Encourage kids to experience the lesson.
Don’t get concerned that others will think you’re doing a bad job if your class is too loud or seems chaotic. Truly effective classrooms should be a bit busy since children must actively experience the lesson and then talk about the experience to learn at full capacity. An experiential classroom will bring times of quiet reflection and loud enjoyment, so don’t worry if your classroom seems “out of control” to those who don’t understand—as long as you know it’s all according to your plan.
When It’s Relational
Good education should always build relationships, but relationships don’t mix well with a too-structured class. When kids are doing things that build friendships, don’t get in their way. And never let your discipline efforts harm your relationship with a student or relationships between kids. Try these ideas:
Make friends, not discipline battles.
It can be very annoying to some teachers when kids talk with each other during class, but talking is essential for building friendships. Overlooking as much “fellowship” as possible will help your students strengthen relationships and keep you from sounding like a nag.
Even more productive is the teacher who plans times for kids to talk. Frequently ask thought-provoking questions and instruct your students to turn to a partner to discuss their answers. This interactive education promotes relationships and allows your students to practice application of biblical principles with a safe audience.
Empathize with kids on hard days.
Occasionally you’re challenged by a child with a rotten attitude, who may have awakened in a bad mood or may have a personal problem or family issue you don’t know about.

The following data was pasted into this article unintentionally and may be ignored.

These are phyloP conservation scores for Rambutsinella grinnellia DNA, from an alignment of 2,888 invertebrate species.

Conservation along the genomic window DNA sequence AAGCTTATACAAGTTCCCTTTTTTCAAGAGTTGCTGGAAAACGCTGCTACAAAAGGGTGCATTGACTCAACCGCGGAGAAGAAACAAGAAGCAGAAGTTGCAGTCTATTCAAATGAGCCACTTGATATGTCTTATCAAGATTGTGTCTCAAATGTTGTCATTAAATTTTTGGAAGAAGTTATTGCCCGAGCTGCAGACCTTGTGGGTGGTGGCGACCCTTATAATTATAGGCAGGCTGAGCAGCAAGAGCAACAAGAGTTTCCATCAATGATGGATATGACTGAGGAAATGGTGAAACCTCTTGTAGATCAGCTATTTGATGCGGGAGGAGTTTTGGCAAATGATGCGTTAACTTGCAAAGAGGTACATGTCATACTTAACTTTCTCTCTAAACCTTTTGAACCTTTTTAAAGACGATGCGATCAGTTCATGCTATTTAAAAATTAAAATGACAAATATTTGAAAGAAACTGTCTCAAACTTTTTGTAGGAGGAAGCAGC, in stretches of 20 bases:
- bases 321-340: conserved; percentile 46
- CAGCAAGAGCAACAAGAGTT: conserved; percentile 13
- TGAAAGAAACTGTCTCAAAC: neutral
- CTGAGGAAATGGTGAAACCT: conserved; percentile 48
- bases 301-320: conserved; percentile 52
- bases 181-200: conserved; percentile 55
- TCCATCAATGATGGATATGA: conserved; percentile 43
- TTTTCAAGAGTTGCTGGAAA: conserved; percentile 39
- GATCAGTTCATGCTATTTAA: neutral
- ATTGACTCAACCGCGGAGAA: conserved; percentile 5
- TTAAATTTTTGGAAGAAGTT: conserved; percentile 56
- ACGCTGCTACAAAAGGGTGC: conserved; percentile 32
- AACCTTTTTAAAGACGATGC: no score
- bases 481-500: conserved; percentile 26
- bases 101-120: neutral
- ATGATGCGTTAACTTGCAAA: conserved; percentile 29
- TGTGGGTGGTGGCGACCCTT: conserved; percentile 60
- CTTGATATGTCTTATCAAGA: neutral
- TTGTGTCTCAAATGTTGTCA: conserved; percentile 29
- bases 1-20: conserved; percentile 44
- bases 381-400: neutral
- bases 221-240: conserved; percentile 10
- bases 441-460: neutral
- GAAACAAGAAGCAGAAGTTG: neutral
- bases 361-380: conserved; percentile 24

Confronting these attitudes head-on often makes the child feel worse, and therefore the child acts worse. Instead, ignore the negative comments and rolling eyes. Treat the child with the kindness (and maybe a hug) that, at the moment, she needs more than discipline.
Let friends be friends.
We often see “best buddies” as potential disruptions and automatically separate them into different classrooms or opposite corners of the room—especially if the two students enjoy talking and laughing during class. Buddies can take the form of good friends, twins, or even different-age siblings.
The problem is that kids need to have friends in their classes. Most adults wouldn’t attend a church where they didn’t have a friend. Kids feel the same way, but they don’t always have the ability to choose.
Keep friends or relatives together when possible.
If two visiting siblings want to attend the same class, ask the older one to attend the younger one’s class as a helper. The older child will be less of a problem in a younger classroom than vice versa. Tell two friends that sitting together is a privilege and that, as long as they don’t disrupt the class, you’re happy they can be together.
For us to accomplish our goal of reaching and teaching children for Jesus, we must recognize that some children are very different from us and will always be so. We must set aside our personal prejudices and pet peeves, all in favor of the outcome we’re seeking: a child who knows, loves and follows Jesus…even if the child does so in ways we should never try to control.
Gordon and Becki West are regular Children’s Ministry Magazine’s contributors.